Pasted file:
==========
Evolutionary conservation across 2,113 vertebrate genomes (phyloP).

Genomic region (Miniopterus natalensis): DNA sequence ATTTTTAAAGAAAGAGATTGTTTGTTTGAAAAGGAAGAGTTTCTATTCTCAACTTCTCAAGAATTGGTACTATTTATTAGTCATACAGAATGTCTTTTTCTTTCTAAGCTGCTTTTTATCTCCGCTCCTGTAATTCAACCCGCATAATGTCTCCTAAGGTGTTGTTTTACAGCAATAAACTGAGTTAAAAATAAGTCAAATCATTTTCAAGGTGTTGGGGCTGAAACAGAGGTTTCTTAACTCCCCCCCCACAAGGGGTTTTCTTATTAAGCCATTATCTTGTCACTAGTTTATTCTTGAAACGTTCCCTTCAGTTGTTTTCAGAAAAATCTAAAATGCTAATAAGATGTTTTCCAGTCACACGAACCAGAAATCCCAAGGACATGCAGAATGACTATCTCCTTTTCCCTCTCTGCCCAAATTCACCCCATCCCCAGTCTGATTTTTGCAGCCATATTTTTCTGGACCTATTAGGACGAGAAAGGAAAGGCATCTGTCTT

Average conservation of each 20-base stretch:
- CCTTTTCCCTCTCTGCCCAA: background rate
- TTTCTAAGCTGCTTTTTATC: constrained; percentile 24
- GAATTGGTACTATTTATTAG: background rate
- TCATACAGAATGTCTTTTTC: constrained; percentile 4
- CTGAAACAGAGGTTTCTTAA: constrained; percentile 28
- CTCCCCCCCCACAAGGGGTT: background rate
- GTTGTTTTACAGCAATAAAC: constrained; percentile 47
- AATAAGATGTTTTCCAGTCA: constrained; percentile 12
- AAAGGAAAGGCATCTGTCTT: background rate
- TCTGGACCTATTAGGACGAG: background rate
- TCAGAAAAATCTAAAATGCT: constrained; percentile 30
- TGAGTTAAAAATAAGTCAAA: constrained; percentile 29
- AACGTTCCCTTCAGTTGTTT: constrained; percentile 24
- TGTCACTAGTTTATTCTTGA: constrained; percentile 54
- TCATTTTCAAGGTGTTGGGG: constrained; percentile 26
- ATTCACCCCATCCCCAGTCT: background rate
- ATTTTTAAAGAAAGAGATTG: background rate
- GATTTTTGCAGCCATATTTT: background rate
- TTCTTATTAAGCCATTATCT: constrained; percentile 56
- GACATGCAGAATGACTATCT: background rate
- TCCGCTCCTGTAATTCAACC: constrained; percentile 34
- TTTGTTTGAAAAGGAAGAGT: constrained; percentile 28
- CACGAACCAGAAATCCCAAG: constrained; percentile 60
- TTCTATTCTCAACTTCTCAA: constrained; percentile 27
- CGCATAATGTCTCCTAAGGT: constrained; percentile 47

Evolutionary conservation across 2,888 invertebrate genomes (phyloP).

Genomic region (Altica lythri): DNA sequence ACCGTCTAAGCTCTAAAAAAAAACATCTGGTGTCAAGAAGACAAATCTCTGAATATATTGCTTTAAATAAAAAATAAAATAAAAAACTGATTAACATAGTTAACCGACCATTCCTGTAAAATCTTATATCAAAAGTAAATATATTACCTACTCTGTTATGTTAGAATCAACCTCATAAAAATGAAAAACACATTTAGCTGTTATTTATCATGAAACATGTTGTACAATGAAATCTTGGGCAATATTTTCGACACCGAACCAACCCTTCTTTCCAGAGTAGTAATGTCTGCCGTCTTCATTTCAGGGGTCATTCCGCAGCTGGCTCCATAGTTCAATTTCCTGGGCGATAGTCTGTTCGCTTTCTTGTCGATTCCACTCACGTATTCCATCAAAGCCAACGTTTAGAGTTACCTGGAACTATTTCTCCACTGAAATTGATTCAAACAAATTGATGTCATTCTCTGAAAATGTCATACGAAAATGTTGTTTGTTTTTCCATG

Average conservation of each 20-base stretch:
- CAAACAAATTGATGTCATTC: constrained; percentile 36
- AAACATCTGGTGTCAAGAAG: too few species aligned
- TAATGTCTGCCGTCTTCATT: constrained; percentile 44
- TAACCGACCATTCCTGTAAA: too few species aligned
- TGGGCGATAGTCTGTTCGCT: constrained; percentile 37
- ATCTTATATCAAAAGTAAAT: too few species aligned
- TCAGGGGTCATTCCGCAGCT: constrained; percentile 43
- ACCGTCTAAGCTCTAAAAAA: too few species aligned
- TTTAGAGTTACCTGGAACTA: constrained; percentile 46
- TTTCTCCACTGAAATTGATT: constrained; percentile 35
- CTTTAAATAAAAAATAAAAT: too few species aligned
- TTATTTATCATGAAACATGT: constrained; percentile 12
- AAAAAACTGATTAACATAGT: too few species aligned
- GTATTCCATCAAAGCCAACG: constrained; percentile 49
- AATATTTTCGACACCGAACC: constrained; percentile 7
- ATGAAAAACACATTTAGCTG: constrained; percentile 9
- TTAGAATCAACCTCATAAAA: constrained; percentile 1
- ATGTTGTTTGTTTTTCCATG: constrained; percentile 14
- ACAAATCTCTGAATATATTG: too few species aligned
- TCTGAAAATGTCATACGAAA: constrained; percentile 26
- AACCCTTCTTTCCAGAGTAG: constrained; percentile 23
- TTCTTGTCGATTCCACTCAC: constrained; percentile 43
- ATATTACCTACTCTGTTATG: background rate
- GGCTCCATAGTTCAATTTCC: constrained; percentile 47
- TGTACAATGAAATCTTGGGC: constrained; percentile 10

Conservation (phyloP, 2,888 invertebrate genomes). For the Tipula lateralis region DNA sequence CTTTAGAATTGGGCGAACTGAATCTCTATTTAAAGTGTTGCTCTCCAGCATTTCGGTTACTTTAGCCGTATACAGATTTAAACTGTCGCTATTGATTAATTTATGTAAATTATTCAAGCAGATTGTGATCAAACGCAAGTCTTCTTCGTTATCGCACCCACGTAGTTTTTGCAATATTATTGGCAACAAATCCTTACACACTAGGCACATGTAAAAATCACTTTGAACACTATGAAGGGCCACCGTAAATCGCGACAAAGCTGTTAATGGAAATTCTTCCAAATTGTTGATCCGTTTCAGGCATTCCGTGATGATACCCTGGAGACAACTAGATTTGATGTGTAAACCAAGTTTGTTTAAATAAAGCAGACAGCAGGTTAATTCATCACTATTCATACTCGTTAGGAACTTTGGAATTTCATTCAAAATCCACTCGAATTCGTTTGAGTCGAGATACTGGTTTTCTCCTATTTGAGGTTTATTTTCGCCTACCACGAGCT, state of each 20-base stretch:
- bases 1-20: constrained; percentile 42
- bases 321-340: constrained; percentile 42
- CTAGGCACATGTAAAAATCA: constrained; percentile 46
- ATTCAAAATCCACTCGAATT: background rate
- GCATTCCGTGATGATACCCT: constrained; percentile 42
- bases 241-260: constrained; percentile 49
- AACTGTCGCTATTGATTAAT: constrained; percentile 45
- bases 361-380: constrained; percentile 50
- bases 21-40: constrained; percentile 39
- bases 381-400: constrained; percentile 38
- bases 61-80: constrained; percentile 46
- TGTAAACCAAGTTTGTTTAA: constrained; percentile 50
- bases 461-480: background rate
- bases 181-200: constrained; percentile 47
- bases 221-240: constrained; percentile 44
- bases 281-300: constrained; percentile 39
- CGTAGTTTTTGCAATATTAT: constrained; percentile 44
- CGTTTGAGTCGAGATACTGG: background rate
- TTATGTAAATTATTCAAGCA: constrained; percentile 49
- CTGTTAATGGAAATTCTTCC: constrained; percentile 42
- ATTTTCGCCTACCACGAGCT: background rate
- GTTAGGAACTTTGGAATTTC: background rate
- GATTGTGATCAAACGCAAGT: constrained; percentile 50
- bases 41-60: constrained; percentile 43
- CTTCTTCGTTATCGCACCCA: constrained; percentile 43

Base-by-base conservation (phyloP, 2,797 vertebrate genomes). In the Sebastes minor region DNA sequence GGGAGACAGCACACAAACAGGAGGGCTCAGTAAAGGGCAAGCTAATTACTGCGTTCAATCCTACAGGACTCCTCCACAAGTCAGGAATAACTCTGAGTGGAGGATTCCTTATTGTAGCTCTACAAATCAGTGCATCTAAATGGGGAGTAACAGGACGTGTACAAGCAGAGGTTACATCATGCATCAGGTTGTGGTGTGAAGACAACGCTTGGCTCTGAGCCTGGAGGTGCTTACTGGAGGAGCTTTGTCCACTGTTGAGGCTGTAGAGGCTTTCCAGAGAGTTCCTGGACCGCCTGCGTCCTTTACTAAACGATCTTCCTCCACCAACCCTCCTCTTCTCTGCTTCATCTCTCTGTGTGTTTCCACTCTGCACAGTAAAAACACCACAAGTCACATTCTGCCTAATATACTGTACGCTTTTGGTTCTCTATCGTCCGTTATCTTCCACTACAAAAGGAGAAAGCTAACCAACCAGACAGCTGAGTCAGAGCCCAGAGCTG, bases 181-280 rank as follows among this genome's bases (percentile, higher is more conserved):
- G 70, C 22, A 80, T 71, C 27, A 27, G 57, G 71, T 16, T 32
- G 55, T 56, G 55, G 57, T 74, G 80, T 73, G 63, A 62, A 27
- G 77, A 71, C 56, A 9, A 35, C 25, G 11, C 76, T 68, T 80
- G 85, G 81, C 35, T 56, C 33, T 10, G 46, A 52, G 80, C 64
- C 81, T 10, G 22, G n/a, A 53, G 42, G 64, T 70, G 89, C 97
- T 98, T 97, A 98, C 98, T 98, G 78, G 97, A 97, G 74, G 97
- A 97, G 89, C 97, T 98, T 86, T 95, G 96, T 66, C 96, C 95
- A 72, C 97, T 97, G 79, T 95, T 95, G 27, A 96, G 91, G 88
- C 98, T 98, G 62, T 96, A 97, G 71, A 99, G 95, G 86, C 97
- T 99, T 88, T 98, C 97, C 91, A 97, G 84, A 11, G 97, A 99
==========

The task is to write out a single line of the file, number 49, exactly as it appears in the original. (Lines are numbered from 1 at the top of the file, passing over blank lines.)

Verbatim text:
- ATGTTGTTTGTTTTTCCATG: constrained; percentile 14